I don’t think that’s true. And the things you’re mentioning aren’t actually mutually exclusive either, so in natural language processing you often use common sense databases or you’re actually helping to do information extraction in order to fill out those databases. And you can also use transfer learning as a general technique that is pretty powerful in deep learning models right now.

Deep learning models are used in natural language processing as well as image processing as well as a ton of other stuff.

So… everything you’re mentioning is relevant to this task of saying something and having your device on your desktop understand what you’re talking about. And that whole process isn’t just simply recognizing the words, but it’s taking those words and then mapping them to some sort of user intent and then being able to act on that intent. That whole pipeline, that whole process involves a ton of different models and requires being able to make queries about the world and extract information based on… usually it’s going to be the content words of the phrase: so nouns, verbs things that are conveying the main sort of ideas in your utterance and using those in order to find relevant information to that.

So the Turing test… if I can’t tell if I’m talking to a person or a machine, you got to say the machine is doing a pretty good job. It’s thinking according to Turing. Do you think passing the Turing test would actually be a watershed event? Or do you think that’s more like marketing and hype, and it’s not the kind of thing you even care about one way or the other?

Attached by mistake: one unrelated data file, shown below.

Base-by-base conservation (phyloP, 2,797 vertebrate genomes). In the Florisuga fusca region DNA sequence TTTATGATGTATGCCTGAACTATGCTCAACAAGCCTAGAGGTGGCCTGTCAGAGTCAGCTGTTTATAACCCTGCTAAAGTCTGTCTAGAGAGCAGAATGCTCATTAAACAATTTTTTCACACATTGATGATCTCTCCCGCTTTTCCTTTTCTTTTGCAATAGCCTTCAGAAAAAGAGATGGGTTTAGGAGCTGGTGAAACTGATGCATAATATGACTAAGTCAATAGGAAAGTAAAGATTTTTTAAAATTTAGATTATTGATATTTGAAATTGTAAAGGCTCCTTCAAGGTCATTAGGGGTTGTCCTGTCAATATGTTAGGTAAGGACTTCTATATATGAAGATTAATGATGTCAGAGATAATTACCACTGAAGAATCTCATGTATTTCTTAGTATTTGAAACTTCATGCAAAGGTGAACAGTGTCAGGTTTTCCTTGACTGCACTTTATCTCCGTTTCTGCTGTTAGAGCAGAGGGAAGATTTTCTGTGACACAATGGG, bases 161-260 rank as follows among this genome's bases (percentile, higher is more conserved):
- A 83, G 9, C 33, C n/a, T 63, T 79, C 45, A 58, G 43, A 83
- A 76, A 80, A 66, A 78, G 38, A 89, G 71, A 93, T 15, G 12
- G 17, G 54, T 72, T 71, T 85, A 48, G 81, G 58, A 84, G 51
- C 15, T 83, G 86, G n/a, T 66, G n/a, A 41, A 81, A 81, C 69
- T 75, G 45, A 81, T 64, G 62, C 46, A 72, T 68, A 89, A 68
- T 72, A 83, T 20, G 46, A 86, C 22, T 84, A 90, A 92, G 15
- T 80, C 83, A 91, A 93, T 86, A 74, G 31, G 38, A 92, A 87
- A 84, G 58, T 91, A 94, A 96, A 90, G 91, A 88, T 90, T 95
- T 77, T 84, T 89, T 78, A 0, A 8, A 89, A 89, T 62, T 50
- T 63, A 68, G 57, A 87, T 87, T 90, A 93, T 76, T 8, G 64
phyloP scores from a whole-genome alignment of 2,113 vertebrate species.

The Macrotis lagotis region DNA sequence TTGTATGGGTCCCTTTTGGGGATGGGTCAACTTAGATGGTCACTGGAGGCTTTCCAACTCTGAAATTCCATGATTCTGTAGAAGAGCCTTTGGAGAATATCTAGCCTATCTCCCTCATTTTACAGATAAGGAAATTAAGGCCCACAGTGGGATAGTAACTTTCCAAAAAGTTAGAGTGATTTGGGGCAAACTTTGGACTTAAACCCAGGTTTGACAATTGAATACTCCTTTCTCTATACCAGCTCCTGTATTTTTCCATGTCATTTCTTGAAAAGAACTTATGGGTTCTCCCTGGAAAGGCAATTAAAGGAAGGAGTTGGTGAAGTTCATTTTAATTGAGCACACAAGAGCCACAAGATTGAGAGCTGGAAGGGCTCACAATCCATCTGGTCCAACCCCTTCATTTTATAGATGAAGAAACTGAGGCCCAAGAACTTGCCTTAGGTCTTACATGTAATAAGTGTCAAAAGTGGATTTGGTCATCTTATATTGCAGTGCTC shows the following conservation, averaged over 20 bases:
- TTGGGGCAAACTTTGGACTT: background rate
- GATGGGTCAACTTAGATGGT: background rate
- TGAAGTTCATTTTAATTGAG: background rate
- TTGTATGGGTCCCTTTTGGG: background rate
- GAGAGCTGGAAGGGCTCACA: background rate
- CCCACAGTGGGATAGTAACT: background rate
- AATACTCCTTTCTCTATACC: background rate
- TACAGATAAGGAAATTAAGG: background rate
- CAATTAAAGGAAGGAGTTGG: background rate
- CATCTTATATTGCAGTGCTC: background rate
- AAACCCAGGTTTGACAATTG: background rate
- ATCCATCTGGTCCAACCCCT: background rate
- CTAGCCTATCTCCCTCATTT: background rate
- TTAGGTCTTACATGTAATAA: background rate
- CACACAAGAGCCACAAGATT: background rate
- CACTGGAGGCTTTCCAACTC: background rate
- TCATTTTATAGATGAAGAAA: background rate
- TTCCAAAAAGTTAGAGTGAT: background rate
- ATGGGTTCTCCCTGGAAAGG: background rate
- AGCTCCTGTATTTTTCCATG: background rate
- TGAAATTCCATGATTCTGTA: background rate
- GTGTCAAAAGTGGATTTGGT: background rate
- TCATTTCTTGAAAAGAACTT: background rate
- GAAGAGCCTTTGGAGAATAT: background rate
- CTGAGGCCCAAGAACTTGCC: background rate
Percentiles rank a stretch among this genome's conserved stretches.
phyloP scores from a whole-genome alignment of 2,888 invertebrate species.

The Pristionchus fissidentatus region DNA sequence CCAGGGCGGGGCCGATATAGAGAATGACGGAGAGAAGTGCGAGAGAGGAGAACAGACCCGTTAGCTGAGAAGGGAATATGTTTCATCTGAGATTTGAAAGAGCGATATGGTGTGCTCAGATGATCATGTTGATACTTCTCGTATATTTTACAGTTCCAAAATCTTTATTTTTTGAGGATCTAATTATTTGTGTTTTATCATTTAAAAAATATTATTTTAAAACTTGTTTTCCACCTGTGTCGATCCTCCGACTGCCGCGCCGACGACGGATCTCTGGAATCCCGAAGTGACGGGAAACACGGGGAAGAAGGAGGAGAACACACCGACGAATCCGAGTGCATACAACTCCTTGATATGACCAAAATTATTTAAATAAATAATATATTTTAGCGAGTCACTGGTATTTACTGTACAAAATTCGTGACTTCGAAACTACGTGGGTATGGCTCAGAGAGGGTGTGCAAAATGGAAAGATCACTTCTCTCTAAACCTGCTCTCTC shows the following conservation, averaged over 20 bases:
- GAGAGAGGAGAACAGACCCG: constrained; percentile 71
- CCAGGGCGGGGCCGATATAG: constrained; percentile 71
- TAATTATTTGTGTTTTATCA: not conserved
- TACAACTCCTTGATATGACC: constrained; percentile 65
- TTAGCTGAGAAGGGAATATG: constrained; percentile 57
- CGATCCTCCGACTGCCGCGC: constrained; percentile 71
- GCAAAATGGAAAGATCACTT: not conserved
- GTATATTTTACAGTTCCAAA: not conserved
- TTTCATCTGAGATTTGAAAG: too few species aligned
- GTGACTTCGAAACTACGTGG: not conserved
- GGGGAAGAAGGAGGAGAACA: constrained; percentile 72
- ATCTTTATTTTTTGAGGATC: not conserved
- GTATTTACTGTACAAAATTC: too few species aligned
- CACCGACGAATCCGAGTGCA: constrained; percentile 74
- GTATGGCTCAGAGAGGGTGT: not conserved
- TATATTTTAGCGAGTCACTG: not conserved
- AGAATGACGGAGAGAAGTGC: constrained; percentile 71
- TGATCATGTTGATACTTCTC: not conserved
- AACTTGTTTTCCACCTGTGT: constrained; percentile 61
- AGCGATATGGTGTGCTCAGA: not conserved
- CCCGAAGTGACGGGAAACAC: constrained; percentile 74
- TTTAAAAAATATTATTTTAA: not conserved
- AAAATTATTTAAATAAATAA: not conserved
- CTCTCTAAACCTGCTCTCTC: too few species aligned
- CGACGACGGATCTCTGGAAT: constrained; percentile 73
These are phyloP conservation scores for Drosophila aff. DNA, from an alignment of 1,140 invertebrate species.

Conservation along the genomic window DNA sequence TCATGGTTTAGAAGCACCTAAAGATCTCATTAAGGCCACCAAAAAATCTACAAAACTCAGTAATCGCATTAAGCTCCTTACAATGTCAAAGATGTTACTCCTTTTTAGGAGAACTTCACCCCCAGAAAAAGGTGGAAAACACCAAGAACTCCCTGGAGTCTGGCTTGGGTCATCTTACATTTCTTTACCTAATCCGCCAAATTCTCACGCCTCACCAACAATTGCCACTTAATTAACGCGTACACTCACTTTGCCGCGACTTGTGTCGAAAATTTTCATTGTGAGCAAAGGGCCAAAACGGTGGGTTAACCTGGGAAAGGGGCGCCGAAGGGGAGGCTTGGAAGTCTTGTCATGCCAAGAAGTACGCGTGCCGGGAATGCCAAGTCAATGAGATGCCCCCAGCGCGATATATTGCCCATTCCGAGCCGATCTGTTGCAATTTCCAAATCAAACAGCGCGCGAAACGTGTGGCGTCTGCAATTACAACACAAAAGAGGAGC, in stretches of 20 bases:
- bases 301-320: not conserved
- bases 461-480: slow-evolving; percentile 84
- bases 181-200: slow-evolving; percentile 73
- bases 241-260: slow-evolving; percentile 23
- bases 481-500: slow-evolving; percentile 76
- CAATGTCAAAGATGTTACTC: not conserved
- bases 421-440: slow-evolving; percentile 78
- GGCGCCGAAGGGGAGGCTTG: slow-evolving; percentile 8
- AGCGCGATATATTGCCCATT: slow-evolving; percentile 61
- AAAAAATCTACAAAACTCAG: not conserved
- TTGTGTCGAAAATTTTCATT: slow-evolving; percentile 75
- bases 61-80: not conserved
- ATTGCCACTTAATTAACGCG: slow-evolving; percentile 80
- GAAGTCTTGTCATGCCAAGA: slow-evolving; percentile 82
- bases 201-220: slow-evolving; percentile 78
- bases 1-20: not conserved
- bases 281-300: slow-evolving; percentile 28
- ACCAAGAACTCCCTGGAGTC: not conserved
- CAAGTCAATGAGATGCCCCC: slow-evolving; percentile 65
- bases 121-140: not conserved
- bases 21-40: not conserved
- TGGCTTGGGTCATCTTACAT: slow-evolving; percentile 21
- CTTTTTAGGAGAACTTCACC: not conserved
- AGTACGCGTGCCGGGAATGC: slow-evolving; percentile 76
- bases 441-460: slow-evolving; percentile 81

Right. So the Turing Test as was originally construed has this basic notion that the person who is judging can’t tell whether or not it’s human-generated or machine-generated. And there’s lots of ways to do that. That’s not exactly what we mean by human level performance. So, for example, you could trivially pass the Turing test if you were pretending to be a machine that doesn’t understand English well, right? So you could say, “Oh this is a this is a person behind this, they’re just learning English for the first time—they might get some things mixed up.”

Listen to this one-hour episode or read the full transcript at www.VoicesinAI.com


Byron explores issues around artificial intelligence and conscious computers in his new book The Fourth Age: Smart Robots, Conscious Computers, and the Future of Humanity.